The legal rationale behind most of the China tariffs is the recovery of up to $600 billion annually from China’s intellectual property (IP) theft from America. This rationale utilizes section 301 of the Trade Act of 1974.
“It fundamentally makes no sense, on the one hand, to penalize the Chinese for IP theft while, on the other hand, make U.S. businesses pay for China’s wrongdoing,” wrote Ms. Nikakhtar. “The President has broad authority to shift the tariff payment responsibility to the Chinese, and the authority needs to be exercised.”
Aris Kourkoumelis, a former Senior Counsel at the Department of Commerce, wrote, “The ultimate liability for goods imported into the United States subject to 301 tariffs is borne by the importer of record (predominantly US companies). In practice, this [liability] negatively affects the domestic importer’s bargaining position by requiring the importer to bear the cost, or, alternatively, shift that burden to the Chinese exporter. It seems completely counterintuitive to have US law, enacted to protect US interests, handicap the domestic companies into bearing the ultimate liability of the tariffs. We should aim always to maximize the bargaining position of our US companies—the ultimate goal being to minimize the downstream cost to US consumers.”
Nikakhtar wrote in an email, “Secretary Yellen’s statement that the China tariffs hurt U.S. consumers misses the entire point. The tariffs were imposed to address China’s IP theft, which has hurt Americans through job losses and wage depression much more than the temporary impact of the tariffs. Further, the notion that diplomatic negotiations with the Chinese will stop their IP theft or their other predatory behavior is absurd. We have years of evidence demonstrating that the Chinese government does not adhere to its legal obligations and never intends to do so. So, why are we pursuing the same failed strategies? Progress is not achieved by going around in circles.”
She detailed the ways in which President Biden could advance America’s trade agenda with China, using his executive authority to more effectively shift the burden of the China tariffs from the American importers to the Chinese exporters. “U.S. laws are generally silent as to which entity is required to pay tariffs, whether it is the foreign exporter or the U.S. importer, leaving it up to parties to a particular transaction to decide. After the imposition of the Section 301 China tariffs, many U.S. industries complained that Chinese exporters were forcing them to pay the tariffs, and because China was the only source of supply for many of these imported goods, U.S. industries had no choice but to pay. Legally shifting the tariff responsibility changes that” and “could also reduce instances of tariff circumvention through incorrect import declarations.”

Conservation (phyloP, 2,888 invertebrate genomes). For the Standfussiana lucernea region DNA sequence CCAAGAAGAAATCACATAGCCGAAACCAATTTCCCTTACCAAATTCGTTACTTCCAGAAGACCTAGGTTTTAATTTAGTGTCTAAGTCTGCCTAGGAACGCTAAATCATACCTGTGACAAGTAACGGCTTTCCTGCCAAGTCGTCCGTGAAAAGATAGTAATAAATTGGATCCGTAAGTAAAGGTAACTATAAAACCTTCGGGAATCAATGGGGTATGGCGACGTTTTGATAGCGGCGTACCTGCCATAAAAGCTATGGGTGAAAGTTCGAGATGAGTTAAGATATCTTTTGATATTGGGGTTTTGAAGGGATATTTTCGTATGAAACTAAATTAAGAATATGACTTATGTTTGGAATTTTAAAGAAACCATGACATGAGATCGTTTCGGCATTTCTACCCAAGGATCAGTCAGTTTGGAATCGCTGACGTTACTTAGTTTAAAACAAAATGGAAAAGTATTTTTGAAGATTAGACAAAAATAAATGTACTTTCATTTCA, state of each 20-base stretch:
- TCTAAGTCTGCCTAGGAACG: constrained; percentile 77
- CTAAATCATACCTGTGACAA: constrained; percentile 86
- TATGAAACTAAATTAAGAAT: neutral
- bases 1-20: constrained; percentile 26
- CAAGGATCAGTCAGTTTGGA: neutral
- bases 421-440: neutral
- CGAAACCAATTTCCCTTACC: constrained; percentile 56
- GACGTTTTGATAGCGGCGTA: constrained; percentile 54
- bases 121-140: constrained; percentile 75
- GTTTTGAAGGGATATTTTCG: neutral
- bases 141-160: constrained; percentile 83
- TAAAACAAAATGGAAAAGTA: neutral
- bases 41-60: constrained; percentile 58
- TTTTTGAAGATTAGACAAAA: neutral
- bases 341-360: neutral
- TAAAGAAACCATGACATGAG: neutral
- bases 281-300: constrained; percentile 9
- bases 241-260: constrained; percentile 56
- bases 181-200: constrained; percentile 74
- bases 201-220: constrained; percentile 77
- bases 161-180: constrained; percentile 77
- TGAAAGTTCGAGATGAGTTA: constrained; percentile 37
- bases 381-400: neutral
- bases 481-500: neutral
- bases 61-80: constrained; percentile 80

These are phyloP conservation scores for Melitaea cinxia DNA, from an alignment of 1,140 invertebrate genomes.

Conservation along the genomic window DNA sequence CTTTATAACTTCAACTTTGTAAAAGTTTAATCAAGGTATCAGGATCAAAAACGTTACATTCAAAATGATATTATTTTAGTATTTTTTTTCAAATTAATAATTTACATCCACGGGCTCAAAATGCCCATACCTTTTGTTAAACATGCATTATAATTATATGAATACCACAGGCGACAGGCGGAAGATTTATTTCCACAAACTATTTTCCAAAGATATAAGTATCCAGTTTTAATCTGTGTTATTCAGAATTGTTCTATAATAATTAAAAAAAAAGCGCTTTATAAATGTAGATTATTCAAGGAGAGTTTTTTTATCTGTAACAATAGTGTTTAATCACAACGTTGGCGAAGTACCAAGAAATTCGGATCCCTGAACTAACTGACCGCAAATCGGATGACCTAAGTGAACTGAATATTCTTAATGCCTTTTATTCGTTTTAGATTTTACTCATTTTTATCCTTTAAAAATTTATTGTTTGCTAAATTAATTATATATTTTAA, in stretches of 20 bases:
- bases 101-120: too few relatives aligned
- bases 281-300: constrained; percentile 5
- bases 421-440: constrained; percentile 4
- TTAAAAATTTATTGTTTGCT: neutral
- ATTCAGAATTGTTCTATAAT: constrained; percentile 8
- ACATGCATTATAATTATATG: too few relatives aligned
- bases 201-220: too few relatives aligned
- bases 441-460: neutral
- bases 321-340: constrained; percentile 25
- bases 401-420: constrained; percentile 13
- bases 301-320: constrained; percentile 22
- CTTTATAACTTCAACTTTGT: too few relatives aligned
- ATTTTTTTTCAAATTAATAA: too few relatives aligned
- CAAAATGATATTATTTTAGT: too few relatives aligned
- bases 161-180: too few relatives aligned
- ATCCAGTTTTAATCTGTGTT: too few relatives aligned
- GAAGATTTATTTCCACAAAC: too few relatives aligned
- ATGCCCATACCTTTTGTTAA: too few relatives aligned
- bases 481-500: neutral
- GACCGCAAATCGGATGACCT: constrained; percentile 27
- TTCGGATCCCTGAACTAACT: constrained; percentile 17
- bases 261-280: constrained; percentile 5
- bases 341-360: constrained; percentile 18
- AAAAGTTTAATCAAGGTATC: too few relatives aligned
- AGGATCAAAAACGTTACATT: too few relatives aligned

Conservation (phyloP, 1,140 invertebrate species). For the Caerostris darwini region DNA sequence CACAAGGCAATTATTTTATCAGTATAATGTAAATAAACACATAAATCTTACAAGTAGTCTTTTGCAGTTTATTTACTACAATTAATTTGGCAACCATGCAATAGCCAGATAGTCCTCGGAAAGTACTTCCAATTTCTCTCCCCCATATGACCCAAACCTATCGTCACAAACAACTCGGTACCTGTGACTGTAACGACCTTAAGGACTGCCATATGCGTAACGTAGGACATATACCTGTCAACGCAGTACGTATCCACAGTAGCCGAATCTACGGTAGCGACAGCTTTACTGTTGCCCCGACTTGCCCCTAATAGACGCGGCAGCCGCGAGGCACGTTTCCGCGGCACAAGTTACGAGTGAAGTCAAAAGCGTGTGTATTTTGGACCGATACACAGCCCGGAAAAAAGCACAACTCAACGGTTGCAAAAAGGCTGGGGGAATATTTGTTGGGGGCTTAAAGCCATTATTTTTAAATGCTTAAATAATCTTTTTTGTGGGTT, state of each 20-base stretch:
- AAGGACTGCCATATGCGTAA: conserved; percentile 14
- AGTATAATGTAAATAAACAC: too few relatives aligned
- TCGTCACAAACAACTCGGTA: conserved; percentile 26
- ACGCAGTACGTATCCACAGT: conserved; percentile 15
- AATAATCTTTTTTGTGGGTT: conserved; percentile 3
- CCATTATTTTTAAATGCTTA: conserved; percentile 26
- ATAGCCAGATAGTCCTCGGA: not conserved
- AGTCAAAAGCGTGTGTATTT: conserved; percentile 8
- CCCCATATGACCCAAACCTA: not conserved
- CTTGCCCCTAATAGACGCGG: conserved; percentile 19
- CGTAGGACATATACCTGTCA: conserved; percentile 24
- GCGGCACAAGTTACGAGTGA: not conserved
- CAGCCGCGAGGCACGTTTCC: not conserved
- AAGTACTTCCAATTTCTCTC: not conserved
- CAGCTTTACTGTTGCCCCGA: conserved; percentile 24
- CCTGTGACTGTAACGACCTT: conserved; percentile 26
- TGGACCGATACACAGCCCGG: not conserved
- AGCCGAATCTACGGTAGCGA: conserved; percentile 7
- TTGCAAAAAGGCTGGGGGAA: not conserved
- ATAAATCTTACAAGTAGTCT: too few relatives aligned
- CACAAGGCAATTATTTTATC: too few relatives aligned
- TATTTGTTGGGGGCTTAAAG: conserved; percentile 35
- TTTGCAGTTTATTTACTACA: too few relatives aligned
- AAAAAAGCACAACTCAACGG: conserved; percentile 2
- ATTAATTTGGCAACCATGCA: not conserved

“If China wants to retain access to the U.S. market, then it makes sense to require them to pay tariffs and compensate the United States for its decades-long practice of rampant IP theft,” Nikakhtar added. “The Administration, specifically through the authority of the United States Trade Representative, has broad power under Section 301(b) and (c) of the Trade Act of 1974, as amended, to impose import restrictive measures that address and remedy the burdens placed on U.S. commerce by foreign trading partners’ unjust trade practices. This can be done through a presidential proclamation.”
President Biden should insist that his cabinet undertake the extra work of enforcing tariffs against Chinese exporters, rather than against more compliant American importers. It makes good sense, strengthens the tariffs, and improves the bargaining position of not only the U.S. government, but also American importers, distributors, retailers, and consumers.
Anders Corr has a bachelor’s/master’s in political science from Yale University (2001) and a doctorate in government from Harvard University (2008). He’s a principal at Corr Analytics Inc., publisher of the Journal of Political Risk, and has conducted extensive research in North America, Europe, and Asia. He authored “The Concentration of Power” (forthcoming in 2021) and “No Trespassing,” and edited “Great Powers, Grand Strategies.”
Views expressed in this article are the opinions of the author and do not necessarily reflect the views of The Epoch Times.